Pots de crème is a type of French custard. It literally translates to “pots of cream” and was named so because the dish was usually served in delicate porcelain cups in 17th century France.
Custards are very simple, yet very versatile. They can be used as a carrier for many flavors, which is great when you can’t use a straight-foward, alcohol-based extract. When I have a botanical flavor that I want to contribute to a dessert, the quickest way I do it is by infusing the botanical into the liquid of my recipe, like a tea. The hemlock is a very delicate flavor, and I found an infusion to be the best way to get the essential oils to come through the flavor profile.
And just to be clear, we are talking about the hemlock TREE, not the poisonous herbaceous plant of the same common name. I wish it had another common name, but alas, the botanists before us have dictated the literature, and now we are stuck with a confusion of species. Always learn a plant by the scientific name to make doubly sure of its identity….anyways, the hemlock TREE is a lovely edible tree with subtle hints of citrus and evergreen. To me, it tastes like how a pine tree smells, but in all the right ways – I’ve tasted raw pine sap before, and trust me, it doesn’t taste like how the pine smells. While Christmas trees and car fresheners smell wonderful, it’s hard to imagine such pungent flavors in a dessert, but I’ve found hemlock to impart all the pleasantries of these aromas without the harshness. Lemon is a great pairing for the hemlock because it brings out the citrus notes and dulls some of the vegetal taste.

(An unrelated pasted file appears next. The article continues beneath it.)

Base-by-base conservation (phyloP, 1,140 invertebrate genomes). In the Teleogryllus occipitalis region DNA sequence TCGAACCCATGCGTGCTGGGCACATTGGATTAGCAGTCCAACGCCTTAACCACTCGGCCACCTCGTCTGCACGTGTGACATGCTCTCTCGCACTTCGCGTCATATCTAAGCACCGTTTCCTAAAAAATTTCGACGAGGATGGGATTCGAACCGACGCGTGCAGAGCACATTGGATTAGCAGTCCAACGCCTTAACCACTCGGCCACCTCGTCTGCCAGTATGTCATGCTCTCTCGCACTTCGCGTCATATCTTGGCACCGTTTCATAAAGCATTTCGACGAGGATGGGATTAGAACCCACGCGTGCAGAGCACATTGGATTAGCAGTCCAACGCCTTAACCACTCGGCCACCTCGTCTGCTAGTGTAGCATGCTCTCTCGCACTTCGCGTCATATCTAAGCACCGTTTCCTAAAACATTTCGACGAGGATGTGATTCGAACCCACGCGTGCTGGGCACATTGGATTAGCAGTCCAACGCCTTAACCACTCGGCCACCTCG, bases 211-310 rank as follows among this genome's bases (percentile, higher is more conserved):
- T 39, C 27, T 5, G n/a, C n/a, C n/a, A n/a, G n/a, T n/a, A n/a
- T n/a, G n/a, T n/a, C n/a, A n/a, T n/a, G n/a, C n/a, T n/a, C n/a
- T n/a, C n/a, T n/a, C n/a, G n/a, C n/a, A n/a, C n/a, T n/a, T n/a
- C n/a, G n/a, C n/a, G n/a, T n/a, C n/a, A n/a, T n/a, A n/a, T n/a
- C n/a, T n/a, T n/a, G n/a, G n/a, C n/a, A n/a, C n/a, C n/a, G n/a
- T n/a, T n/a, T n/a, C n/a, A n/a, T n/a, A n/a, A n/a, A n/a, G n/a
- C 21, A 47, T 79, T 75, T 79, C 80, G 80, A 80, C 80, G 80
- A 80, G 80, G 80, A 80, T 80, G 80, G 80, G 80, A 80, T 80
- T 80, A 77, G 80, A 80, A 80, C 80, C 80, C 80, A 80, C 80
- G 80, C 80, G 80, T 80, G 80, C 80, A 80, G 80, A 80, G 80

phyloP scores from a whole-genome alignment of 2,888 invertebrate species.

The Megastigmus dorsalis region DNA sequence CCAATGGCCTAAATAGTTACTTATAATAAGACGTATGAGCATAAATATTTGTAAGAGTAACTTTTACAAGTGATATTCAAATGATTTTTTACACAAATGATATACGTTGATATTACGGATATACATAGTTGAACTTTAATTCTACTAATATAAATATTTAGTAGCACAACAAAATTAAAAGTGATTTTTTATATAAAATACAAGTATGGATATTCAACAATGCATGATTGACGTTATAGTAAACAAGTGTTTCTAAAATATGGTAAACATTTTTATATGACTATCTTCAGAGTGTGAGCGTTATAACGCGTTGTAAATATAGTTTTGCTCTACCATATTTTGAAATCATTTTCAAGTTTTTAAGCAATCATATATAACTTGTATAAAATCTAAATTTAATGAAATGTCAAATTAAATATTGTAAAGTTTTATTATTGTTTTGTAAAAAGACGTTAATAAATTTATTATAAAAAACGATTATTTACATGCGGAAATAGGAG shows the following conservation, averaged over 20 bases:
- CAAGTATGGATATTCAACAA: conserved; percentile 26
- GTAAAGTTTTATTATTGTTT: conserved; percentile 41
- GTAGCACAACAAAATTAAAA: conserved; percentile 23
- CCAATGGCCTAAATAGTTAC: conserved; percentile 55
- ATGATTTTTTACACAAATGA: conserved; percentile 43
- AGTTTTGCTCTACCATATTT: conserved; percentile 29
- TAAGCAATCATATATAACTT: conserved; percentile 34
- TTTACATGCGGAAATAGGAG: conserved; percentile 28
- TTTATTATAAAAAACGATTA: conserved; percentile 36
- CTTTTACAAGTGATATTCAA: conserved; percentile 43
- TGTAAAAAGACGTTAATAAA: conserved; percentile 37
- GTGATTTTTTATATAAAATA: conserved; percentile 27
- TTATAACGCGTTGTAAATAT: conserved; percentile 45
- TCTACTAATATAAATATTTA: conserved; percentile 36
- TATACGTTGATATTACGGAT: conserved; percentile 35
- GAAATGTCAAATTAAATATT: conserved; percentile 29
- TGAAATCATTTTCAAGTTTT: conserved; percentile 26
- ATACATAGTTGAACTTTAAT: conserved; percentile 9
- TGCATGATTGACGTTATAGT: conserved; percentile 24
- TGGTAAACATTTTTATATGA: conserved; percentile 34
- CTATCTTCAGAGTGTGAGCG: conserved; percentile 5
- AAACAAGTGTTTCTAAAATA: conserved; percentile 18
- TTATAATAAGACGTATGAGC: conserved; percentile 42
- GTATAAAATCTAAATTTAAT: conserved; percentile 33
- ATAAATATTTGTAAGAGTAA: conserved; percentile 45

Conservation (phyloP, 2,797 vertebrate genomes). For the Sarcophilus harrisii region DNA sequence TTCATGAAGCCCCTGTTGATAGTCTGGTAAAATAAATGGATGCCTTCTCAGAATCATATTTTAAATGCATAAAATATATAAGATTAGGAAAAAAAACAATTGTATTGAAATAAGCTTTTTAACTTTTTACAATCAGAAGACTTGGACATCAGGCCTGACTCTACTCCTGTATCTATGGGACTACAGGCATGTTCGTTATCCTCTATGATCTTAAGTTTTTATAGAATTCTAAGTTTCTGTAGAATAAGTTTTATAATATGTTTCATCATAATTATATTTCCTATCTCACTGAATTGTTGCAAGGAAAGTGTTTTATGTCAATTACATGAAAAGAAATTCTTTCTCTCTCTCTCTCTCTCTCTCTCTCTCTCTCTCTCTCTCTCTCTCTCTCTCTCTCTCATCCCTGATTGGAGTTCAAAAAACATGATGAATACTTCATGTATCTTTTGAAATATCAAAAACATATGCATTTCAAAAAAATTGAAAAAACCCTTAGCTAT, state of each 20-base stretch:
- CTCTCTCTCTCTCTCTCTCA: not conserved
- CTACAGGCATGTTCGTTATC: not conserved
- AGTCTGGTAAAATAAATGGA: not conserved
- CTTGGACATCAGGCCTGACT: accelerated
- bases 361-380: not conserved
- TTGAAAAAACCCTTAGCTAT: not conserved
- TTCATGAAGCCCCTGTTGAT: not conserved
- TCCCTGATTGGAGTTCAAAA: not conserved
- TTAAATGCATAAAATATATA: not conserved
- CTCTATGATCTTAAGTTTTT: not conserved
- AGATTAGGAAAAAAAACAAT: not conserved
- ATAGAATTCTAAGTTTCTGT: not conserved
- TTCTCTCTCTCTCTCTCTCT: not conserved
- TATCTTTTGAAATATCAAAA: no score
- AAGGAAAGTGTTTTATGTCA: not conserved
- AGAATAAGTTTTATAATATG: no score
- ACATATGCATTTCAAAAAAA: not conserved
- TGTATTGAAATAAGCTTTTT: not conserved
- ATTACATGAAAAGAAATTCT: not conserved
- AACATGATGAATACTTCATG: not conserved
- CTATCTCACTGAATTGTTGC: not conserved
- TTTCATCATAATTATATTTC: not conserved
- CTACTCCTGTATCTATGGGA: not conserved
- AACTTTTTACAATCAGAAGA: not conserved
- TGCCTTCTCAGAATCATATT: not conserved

Pots de crème is very easy to make, but be sure to give yourself a full day to make it – especially if serving to guests – because it needs time to chill and firm up. The end result is a smooth, creamy, sweet dessert with a novel flavor twist. I think it’s so much fun to take something so familiar, like the smell of a Christmas tree, and reinvent it for another sense. And any gourmand at your dinner table will appreciate being served something a little new and exciting for his/her palette.